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This study has been done in order to identify plants that were used to make traditional Turkish salves between 2007 and 2008. During the step of identification of plants, the informants from different cities of Turkey were asked questions about the salves they have made and which plants and materials they have used. In this study, a total of 105 people from 21 provinces (N = 5 each province) were interviewed. Information was gathered through scientifically guided questionnaires, interviews, and general conversations, and fidelity level (FL) of species was determined. According to the results of the identification, 68 plants are being used to make Traditional Turkish Salves for medicinal purposes in Turkey. Among them, 61 plants are wild and 7 plants are cultivated plants. Most used families were Asteraceae, Apiaceae, Lamiaceae, Liliaceae, and Rosaceae. Urtica dioica (100%) has the highest FL and Lawsonia inermis (33%) has the lowest. The data provided from our informants and analyzed in the present article clearly show that folk knowledge on medicinal plants and plant uses is still alive in the studied region.
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The increase of atmospheric CO2 due to global change and/or horticultural practices promotes direct effects on plant growth and development. These responses may occur in natural ecosystems, but also can be used to increase the production of some plants and some secondary compounds. Present work tries to study the effects of atmospheric CO2 enrichment under greenhouse conditions on growth and in the concentration and composition of secondary metabolites of Taxus bacatta, Hypericum perforatum and Echinacea purpurea under Mediterranean environmental conditions. CO2 fertilization shows interesting perspectives to increase and improve horticultural techniques in order to increase plant medicinal productivity, in spite of clear differences among the species. In general this technique promotes important and significant increases in primary productivity and, in some cases, also in secondary compounds. This has a great horticultural relevance because the total productivity of this kind of products increase at crop level, directly because concentration is increased and /or indirectly because biomass is increased.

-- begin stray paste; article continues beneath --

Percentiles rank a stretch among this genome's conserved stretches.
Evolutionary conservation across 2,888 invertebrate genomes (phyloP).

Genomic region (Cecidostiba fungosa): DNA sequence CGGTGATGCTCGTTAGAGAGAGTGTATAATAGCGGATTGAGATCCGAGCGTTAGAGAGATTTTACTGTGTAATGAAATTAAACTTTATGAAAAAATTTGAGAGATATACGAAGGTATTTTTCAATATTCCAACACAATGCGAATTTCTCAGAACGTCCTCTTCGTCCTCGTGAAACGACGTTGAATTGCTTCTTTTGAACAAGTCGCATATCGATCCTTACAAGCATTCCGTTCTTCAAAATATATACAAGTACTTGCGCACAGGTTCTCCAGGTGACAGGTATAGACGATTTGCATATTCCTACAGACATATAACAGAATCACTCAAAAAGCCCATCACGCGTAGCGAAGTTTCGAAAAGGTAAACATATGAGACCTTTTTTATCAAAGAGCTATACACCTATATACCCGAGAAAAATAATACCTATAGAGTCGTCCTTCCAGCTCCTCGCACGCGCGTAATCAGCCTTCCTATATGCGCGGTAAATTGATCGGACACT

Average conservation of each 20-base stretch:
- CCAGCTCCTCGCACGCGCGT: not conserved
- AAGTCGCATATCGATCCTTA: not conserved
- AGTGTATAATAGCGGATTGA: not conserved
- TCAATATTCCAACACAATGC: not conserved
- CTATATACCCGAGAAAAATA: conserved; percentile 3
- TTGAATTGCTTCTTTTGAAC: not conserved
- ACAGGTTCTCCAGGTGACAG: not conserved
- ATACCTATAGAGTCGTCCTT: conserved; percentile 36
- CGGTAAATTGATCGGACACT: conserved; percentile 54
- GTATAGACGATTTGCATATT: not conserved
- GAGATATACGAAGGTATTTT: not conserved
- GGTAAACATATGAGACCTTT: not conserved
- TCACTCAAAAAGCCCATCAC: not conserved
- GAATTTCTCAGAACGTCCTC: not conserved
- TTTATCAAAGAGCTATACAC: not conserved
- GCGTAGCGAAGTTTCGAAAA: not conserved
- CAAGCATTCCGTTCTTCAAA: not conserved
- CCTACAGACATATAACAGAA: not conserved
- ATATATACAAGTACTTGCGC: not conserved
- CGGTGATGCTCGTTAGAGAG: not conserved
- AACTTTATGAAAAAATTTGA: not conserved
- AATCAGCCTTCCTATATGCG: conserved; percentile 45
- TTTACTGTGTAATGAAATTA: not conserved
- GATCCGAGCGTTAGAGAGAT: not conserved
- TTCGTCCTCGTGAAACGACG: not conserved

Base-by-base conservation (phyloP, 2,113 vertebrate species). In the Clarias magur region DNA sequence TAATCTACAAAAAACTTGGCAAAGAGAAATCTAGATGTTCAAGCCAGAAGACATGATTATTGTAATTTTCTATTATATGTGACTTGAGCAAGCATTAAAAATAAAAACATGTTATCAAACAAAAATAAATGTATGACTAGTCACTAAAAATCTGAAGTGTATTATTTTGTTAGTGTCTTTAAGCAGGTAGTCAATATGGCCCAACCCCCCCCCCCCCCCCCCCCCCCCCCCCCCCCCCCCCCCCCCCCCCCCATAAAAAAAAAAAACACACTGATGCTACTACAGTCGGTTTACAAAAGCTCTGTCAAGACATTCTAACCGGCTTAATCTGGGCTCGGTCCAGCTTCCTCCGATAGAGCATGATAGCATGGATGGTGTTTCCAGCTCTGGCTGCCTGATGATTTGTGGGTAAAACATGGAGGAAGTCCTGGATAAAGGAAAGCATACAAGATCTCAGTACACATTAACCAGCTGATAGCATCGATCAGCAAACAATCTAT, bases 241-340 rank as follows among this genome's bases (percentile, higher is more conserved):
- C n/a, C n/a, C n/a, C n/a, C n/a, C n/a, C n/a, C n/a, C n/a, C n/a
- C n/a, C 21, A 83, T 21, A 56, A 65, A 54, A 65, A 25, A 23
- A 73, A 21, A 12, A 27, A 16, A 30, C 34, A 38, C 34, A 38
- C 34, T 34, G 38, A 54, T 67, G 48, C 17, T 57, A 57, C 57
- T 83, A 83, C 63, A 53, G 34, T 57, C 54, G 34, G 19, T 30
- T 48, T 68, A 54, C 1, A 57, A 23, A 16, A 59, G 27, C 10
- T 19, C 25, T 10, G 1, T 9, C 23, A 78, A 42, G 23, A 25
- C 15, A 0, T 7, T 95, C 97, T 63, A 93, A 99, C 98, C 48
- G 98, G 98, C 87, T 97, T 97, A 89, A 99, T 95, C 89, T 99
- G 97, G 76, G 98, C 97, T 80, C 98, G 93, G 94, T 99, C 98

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Peppermint leaf and peppermint oil have a long history of use for digestive disorders. Recent evidence suggests that enteric-coated peppermint oil may be effective in relieving some of the symptoms of irritable bowel syndrome. A combination product including peppermint oil and caraway oil seems to be moderately effective in the treatment of non-ulcer dyspepsia. Topical application of peppermint oil may be effective in the treatment of tension headache. Because of its relaxing effects on smooth muscle, peppermint oil given via enema has been modestly effective for relief of colonic spasm in patients undergoing barium enemas. Peppermint oil is well tolerated at the commonly recommended dosage, but it may cause significant adverse effects at higher dosages.